Fabulous 2013 Houston Quilt Show (Playing with Color Series by Joen Wolfrom)Joen Wolfrom | November 15, 2013
The 2013 Houston Quilt Show was fabulous! It featured the prestigious IQA Show (the International Quilt Association Show), as well as a wide array of other quilt exhibits. Included were quilts of every style, technique, and theme possible with entries coming from all over the world. In the next several blogs, I would like to feature several of these exceptional quilts to illustrate different ways color and value can be used with great results. It will be interesting for us to see how different people use color, value, and other design elements to tell their visual stories in cloth.
To begin, I have selected one of my favorite quilts in the show. You will see that this quilt doesn’t shout with brilliant colors, demanding our attention. Instead, it’s a quilt that resounds of powerful beauty in its quiet use of color.
In the Bleak Midwinter by Ruth Powers from Carbondale, Kansas
Simplicity is so often the basis of a beautiful and powerful design. The Bleak Midwinter by Ruth Powers well illustrates this concept. The subtle toned hues of winter are beautifully partnered with the striking barren trees and the life-like sky. Ruth has used strong value contrast to accentuate the trees within the landscape. The wintry setting is filled with high-value colors (light) while the striking trees are a mixture of middle to low value hues (medium to dark).
In this detail view, you can see how effective Ruth’s choice of fabrics are. She has enhanced her design by adding the textural quality of the quilting stitches.
When you are planning your own designs, remember that simplicity can be superbly effective, as it is here in Ruth Powers’ In the Bleak Midwinter.
Tuning Fork #11 by Heather Pregger is created in a totally different style than In the Bleak Midwinter. Heather created this design in an extemporaneous fashion, allowing the tuning-fork shapes to be squished, stretched, pulled apart, and interlocked across the design surface. The shapes in bright, warm reds, darkened reds, and blacks call our attention immediately against those background shapes made from soft, subtle neutral hues. Again, color and value work together to create the total design without ambiguity.
Tuning Fork #11 by Heather Pregger of Fort Worth, Texas
The way Heather allowed the forks to freely play throughout the design creates a sense of visual movement. She has used a full range of values, including extremes of light and dark hues. These extremes, along with the vibrant warm middle-value reds, create a strong visual impact.
Here’s a close-up view of this design:
The last quilt featured in today’s post varies greatly in color, value, and design from the other two quilts. Alice’s Kitchen is a charming quilt created by Miki Murakami from Kawasaki-si, Japan. If our memories serve us well, we know that no kitchen scene appeared in the story Alice in Wonderland. Miki decided to correct this oversight. Giving her imagination free range, Miki created the picture-perfect kitchen for Alice. Miki has very cleverly incorporated many details and references from the tale of Alice in Wonderland, as you can see in these three photos. Each time you look at this quilt, you may find something new appearing before your eyes. Alice’s Kitchen is filled with surprising visual pleasures.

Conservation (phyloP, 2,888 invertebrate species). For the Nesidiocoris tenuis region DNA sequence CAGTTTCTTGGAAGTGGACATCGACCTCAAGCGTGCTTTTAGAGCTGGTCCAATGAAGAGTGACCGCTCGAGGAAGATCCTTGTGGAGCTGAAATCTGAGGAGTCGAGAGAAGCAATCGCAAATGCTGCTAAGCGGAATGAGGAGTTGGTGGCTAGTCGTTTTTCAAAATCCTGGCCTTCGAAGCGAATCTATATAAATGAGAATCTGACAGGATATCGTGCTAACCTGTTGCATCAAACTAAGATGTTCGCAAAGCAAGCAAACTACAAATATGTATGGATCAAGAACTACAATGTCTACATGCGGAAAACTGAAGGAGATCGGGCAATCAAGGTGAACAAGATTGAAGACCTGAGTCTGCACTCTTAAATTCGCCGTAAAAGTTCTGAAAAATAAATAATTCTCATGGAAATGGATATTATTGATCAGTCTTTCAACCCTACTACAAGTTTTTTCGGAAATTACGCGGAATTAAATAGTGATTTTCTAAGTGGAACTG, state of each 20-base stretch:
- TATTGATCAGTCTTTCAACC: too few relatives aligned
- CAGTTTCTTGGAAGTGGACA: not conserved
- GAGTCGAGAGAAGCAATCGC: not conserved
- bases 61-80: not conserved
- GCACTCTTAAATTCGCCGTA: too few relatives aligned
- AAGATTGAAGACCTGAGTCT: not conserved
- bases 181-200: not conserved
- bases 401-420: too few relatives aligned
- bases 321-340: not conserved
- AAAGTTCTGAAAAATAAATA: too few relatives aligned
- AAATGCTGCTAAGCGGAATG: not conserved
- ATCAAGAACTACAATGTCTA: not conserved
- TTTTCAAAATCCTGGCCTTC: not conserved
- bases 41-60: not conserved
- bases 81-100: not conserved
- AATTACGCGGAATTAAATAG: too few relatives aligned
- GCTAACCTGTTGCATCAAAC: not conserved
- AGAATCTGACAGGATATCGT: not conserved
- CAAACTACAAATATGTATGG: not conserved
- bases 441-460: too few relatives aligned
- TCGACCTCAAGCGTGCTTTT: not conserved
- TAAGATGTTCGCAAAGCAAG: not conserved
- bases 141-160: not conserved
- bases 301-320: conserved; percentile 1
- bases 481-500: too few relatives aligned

Alice’s Kitchen by Miki Murakami from Kawasaki-si, Japan
Miki has used a wide analogous color plan, working in a color range that includes an assortment of greens, chartreuses, yellows, oranges, and reds, including browns, beiges, and rusts. Because Miki uses this harmonious color plan so beautifully, she can incorporate the many kitchen details without our eyes feeling overwhelmed. In other words, Miki provides color organization that makes this scene easy on our eyes. .
Also, notice the excellent use of value in Alice’s Kitchen. Miki has included the full range of values, moving from white to black and everything between. The value changes are so well-defined that they allow our eyes to see each detail clearly. There is no visual ambiguity.
Wonderful details can be seen in both of these images. I really like the way in which Miki has incorporated black into the design. It helps to accentuate certain elements. White, too, plays a very nice role in this design.
I congratulate Miki for her great imagination, design skill, and beautiful workmanship. This is an amazing quilt! I am looking forward to seeing more quilts created by Miki. I can hardly wait!
Theme, color, value—–all are evident in each of these quilts. Which of these three pulls most at your creative soul? What is it that most draws your attention to your favorite quilt? Does one of these quilts get your creative juices flowing? If so, be sure to take advantage of your creative spirit by doodling, taking notes, or playing with your own ideas—-keeping those ideas alive and formable.
It’s been quite some time since I have been able to write a post on my color blog. Thanks for your patience in waiting for me to get back to you. I appreciate it. See you soon with a few more amazing quilts. Happy coloring!
Text, illustrations, and photography copyright © Joen Wolfrom The copyright of each artwork shown remains with its creator.
Joen is a color enthusiast who teaches and lectures on color and design. She has written three color books: Color Play, Visual Coloring, and The Magical Effects of Color. Her Studio Color Wheel is used to illustrate color concepts in many of these blog posts. She is also the designer of the 3-in-1 Color Tool. She is the author of the book Adventures in Designis. Joen’s newest design tool, the Magic Design-Ratio Tool is also available. All books and products are published by C & T Publishing. These products can be found in fabric stores, book stores, and online websites such as C & T Publishing.